I'm just guessing -- but again, that's all anyone can do, since the full Four Thirds spec is proprietary.
Originally Posted by peterv
But based on the article I linked in a previous post, I'd say that:
-- Four Thirds lenses are designed to be "telecentric," i.e, designed so that rays from the lens strike the sensor at a fairly perpendicular angle. The angle at which rays strike the sensor is called the "chief ray angle."
-- The microlens array used in the Four Thirds sensor is optimized for the chief ray angle dictated by the lens spec.
-- Camera lenses that produce a significantly different chief ray angle will interact with the microlens array in a non-optimal way. Intuitively, I suspect that effects of this non-optimal interaction might include reduced sharpness, distortion, and color fringing.
Those are the sorts of effects you're seeing, right?
This is kind of a new world for everybody. Until Four Thirds, digital-camera systems with interchangeable lenses were designed to work with legacy lens systems from the film era. That meant that microlenses etc. had to be compromises.
The effects of these compromises were hard to isolate, and often tended to be blamed on the lens -- e.g. the digicam website "lens tests" that would say "lens X has chromatic aberration" because they'd see color fringing... even when lens X had never shown any sign of chromatic aberration in years of use on film cameras. (Color fringing and chromatic aberration are NOT one and the same thing -- chromatic aberration is actually a specific lens design fault of which color fringing is only one possible symptom.)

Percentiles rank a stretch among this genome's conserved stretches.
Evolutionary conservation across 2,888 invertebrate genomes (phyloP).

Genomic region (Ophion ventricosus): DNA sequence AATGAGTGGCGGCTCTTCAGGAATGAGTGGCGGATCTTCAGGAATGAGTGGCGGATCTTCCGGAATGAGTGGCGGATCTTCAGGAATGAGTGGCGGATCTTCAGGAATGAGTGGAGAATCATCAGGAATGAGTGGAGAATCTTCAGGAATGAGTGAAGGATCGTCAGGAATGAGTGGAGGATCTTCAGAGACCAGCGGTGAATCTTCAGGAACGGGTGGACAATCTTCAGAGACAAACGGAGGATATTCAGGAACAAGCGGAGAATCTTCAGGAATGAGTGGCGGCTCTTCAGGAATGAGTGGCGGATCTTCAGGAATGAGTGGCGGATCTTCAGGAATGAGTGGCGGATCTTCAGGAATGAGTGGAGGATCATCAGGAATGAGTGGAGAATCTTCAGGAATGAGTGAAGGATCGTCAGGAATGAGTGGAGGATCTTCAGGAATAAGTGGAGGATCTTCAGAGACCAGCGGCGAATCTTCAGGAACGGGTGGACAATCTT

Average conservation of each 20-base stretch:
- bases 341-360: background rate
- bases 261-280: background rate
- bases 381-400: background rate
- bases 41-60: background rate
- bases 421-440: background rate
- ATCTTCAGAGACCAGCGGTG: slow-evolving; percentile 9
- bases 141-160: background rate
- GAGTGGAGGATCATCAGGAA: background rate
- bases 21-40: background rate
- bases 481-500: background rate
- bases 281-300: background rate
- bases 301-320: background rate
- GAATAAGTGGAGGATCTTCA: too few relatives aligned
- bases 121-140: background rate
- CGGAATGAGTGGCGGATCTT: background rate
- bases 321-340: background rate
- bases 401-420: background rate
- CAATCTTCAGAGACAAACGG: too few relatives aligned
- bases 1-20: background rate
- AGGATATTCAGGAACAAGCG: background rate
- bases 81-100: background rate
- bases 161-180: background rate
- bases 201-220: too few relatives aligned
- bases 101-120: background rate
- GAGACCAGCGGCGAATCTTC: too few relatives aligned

With Four Thirds, for the first time, we started seeing cameras, lenses, and sensors that had been designed without any concessions to the film-camera world. It wasn't a big deal because relatively few people were using legacy lenses on Four Thirds cameras. Now Micro Four Thirds comes along, with its thinner body depth that makes it possible to adapt all kinds of crazy lenses, and we have to expect to see more dramatic effects from lens-design philosophies that conflict with the assumptions under which Micro Four Thirds sensors were designed.
Cripes, that sounds pedantic! But it seems clear that "your mileage may vary" is going to be more true than ever as we experiment with various lenses on Micro Four Thirds.